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I'm being heavily spammed by image scraper sites. There are more than 150+ domains targeting my images & sending spammed links to my site. I just want to prevent hotlinking from them. I just want to block only those specific sites.

Is there any htaccess rule for preventing hotlinking in specific sites only and allow others which is not included in list?

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Using https://www.htaccesstools.com/hotlink-protection/

RewriteEngine on
RewriteCond %{HTTP_REFERER} !^$
RewriteCond %{HTTP_REFERER} !^http(s)?://(www\.)?example.com [NC]
RewriteRule \.(jpg|jpeg|png|gif)$ - [NC,F,L]

You may or may not need RewriteEngine on. The next line allows a blank referrer. You may need to examine your log files and may optionally remove this line.

The last two lines are the meat of the code. Change example.com to your domain name. As well, if you want to add or remove more image types, you can simply add them or remove them. Please not the | character is an or character. You need these in your list just as you see them. In this case, jpg or jpeg or png or gif.

You can certainly use the link above to do this for you.

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There are more than 150+ domains targeting my images & sending spammed links to my site. I just want to prevent hotlinking from them. I just want to block only those specific sites.

"150" is a little excessive to block specifically and this may become hard to maintain in the future. It would be more usual to block all hotlinking sites as in @closetnoc's answer, and just allow specific Referers as required.

However, to answer your question, if you want to block just those specific Referers then you would need something like the following.

RewriteEngine On

RewriteCond %{HTTP_REFERER} ^https?://referer-1\.example/ [OR]
RewriteCond %{HTTP_REFERER} ^https?://referer-2\.example/ [OR]
# etc...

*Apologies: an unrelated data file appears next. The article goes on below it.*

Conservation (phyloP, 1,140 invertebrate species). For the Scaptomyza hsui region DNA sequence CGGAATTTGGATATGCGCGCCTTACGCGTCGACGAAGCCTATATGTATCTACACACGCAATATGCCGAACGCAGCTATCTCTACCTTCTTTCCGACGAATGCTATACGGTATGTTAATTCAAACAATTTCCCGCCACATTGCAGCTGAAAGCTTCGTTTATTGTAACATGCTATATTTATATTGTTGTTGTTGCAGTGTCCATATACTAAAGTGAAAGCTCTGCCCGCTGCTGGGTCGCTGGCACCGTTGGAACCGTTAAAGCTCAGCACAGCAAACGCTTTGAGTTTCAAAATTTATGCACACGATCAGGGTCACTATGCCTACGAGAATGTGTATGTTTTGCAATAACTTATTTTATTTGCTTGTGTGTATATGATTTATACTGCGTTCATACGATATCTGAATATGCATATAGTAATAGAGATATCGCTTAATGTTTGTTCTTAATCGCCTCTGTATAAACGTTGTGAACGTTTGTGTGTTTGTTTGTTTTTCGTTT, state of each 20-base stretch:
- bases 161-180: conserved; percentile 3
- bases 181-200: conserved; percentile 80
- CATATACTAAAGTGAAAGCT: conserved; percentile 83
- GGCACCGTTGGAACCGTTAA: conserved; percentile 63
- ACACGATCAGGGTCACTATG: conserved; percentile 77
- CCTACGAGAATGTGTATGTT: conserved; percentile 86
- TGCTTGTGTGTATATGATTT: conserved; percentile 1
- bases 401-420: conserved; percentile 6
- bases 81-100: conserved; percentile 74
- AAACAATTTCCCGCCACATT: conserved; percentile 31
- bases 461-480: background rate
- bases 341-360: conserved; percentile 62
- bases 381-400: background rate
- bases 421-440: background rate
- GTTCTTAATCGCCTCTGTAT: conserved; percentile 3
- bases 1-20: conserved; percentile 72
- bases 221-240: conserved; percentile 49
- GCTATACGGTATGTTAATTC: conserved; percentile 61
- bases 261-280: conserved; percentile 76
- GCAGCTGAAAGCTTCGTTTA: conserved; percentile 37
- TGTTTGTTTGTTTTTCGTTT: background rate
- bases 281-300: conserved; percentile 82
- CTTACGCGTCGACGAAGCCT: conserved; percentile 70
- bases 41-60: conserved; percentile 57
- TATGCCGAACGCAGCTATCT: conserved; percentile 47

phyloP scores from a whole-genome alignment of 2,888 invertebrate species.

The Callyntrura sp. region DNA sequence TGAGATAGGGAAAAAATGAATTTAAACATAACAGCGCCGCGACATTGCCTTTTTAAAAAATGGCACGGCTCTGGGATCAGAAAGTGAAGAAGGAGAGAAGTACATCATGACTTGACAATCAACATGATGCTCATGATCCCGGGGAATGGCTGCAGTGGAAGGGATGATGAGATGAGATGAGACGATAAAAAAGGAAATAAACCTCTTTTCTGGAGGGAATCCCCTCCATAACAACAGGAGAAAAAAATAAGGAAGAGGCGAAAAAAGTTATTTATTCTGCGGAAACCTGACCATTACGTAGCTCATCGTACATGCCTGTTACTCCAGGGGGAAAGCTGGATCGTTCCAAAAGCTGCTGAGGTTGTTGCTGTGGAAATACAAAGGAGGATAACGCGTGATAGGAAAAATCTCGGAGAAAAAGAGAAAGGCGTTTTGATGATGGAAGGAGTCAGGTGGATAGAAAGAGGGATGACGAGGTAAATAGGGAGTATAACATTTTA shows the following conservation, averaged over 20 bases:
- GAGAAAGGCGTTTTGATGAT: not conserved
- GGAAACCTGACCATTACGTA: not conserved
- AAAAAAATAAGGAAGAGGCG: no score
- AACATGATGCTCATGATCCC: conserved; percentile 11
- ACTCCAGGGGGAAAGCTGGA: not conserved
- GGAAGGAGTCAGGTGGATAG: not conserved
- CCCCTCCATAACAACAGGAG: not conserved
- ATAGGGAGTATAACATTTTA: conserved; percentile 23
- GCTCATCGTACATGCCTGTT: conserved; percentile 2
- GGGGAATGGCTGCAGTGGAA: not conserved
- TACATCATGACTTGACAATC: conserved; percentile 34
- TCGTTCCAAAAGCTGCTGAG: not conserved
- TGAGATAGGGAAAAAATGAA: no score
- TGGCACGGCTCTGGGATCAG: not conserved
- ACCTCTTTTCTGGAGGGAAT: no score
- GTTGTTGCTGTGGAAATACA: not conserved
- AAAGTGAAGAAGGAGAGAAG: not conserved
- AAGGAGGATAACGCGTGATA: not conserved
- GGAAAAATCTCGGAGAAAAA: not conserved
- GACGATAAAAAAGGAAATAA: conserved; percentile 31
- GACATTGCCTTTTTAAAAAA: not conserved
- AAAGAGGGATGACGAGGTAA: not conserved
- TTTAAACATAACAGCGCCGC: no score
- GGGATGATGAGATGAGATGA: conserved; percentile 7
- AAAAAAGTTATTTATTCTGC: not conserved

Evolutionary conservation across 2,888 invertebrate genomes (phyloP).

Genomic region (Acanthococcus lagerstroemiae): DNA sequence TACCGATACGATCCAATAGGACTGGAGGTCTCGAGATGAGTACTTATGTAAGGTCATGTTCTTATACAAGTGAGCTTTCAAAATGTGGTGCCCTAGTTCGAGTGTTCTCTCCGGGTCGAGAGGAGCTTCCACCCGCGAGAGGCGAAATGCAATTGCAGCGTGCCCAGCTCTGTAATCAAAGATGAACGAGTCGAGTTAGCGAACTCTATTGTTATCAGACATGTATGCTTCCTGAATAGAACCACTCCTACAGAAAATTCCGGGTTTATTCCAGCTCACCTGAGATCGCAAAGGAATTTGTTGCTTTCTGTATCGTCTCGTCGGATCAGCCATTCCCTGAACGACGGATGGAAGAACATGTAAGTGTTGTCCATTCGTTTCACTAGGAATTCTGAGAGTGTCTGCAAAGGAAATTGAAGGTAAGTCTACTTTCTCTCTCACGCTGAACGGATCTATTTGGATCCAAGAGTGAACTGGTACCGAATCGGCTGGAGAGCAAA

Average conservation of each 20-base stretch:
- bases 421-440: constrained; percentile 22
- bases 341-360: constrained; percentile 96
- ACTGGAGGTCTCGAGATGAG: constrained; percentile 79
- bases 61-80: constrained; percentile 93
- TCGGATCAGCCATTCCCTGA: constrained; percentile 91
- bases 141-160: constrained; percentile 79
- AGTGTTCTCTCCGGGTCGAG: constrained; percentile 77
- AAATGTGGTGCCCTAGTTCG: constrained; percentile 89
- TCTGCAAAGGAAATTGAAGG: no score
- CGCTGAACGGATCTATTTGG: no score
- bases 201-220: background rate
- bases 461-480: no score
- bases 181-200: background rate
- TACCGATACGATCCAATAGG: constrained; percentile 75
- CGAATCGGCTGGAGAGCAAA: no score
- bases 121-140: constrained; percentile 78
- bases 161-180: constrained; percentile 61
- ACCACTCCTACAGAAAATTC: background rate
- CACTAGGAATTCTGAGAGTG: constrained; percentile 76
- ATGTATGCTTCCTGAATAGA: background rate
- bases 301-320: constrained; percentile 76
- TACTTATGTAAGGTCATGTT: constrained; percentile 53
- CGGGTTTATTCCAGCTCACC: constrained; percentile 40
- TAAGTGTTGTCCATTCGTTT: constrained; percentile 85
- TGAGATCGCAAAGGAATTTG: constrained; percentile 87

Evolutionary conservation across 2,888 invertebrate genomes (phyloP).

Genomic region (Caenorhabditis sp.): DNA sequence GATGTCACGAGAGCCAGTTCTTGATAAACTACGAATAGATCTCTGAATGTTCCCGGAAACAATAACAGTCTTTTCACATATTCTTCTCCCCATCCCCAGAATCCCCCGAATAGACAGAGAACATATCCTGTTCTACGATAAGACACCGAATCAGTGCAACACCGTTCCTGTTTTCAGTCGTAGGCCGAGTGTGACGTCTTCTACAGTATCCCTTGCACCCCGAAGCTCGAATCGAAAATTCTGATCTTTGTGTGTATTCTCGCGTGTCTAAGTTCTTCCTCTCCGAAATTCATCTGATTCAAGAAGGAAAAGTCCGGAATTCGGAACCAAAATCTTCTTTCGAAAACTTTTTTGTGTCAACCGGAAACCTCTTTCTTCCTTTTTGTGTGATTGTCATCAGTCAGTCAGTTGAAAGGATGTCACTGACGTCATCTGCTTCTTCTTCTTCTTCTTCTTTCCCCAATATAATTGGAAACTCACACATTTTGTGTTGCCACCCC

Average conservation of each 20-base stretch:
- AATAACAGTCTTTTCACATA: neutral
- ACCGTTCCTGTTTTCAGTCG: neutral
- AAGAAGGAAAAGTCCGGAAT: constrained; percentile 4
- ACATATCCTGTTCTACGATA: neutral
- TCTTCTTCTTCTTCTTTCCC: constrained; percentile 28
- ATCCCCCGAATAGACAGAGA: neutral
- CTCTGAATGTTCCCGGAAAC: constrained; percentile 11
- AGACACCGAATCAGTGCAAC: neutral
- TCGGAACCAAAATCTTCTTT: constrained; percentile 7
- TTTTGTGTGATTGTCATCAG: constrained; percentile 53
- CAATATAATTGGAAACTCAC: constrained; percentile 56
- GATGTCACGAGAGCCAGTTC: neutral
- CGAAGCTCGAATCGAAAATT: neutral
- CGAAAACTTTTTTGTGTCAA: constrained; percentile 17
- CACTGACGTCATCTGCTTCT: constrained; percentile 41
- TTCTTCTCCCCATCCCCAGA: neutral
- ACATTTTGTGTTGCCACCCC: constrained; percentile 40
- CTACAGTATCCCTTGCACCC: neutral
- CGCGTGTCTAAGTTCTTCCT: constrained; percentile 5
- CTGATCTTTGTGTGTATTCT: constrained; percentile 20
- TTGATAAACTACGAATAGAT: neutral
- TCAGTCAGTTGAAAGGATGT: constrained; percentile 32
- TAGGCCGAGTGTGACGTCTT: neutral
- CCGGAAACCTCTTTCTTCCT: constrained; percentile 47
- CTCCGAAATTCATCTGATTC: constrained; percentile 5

RewriteCond %{HTTP_REFERER} ^https?://referer-150\.example/
RewriteRule \.(jpe?g|png|gif)$ - [NC,F]

This would need to go at the top of your .htaccess file.

There should be no OR flag on the last condition, otherwise all traffic will be blocked.

The L flag is not required on the RewriteRule directive when using the F flag, it is implied.

UPDATE: To make the above more efficient you should still first include the conditions that check that the Referer is not the expected hostname (and optionally is not blank) - as in @closetnoc's answer - so that the rule fails early for 99.9% of requests.

For example:

RewriteEngine On

# Fail early for all "direct" and "internal" requests
RewriteCond %{HTTP_REFERER} !^$
RewriteCond %{HTTP_REFERER} !^http(s)?://(www\.)?example\.com

# Block specific Referers...
RewriteCond %{HTTP_REFERER} ^https?://referer-1\.example/ [OR]
RewriteCond %{HTTP_REFERER} ^https?://referer-2\.example/ [OR]
# etc...
RewriteCond %{HTTP_REFERER} ^https?://referer-150\.example/
RewriteRule \.(jpe?g|png|gif)$ - [NC,F]
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  • I haven't tested it, but it might be more efficient to use a single regular expression: ^https?://((referer-1\.example)|(referer-2\.example)|...|(referer-150\.example))/ – Stephen Ostermiller Dec 20 '19 at 22:48
  • @StephenOstermiller Maybe. Although I think I would still prefer the readability/maintainability of multiple conditions. Actually, it could be made significantly more efficient by first checking that the Referer is not the expected host (and not blank) - as in @closetnoc's answer - so as to fail early for 99.9% of requests. I'll update my answer. – MrWhite Dec 20 '19 at 23:51
  • I always appreciate your answers. Cheers!! – closetnoc Dec 21 '19 at 0:16
  • Thanks @closetnoc . Although I realise after my "update" that my answer has become increasingly similar to yours - which wasn't my intention. – MrWhite Dec 21 '19 at 0:27
  • I seem to be up-voting your questions a lot! So in that respect, it is nice that great minds thing alike. Cheers!! – closetnoc Dec 21 '19 at 1:17

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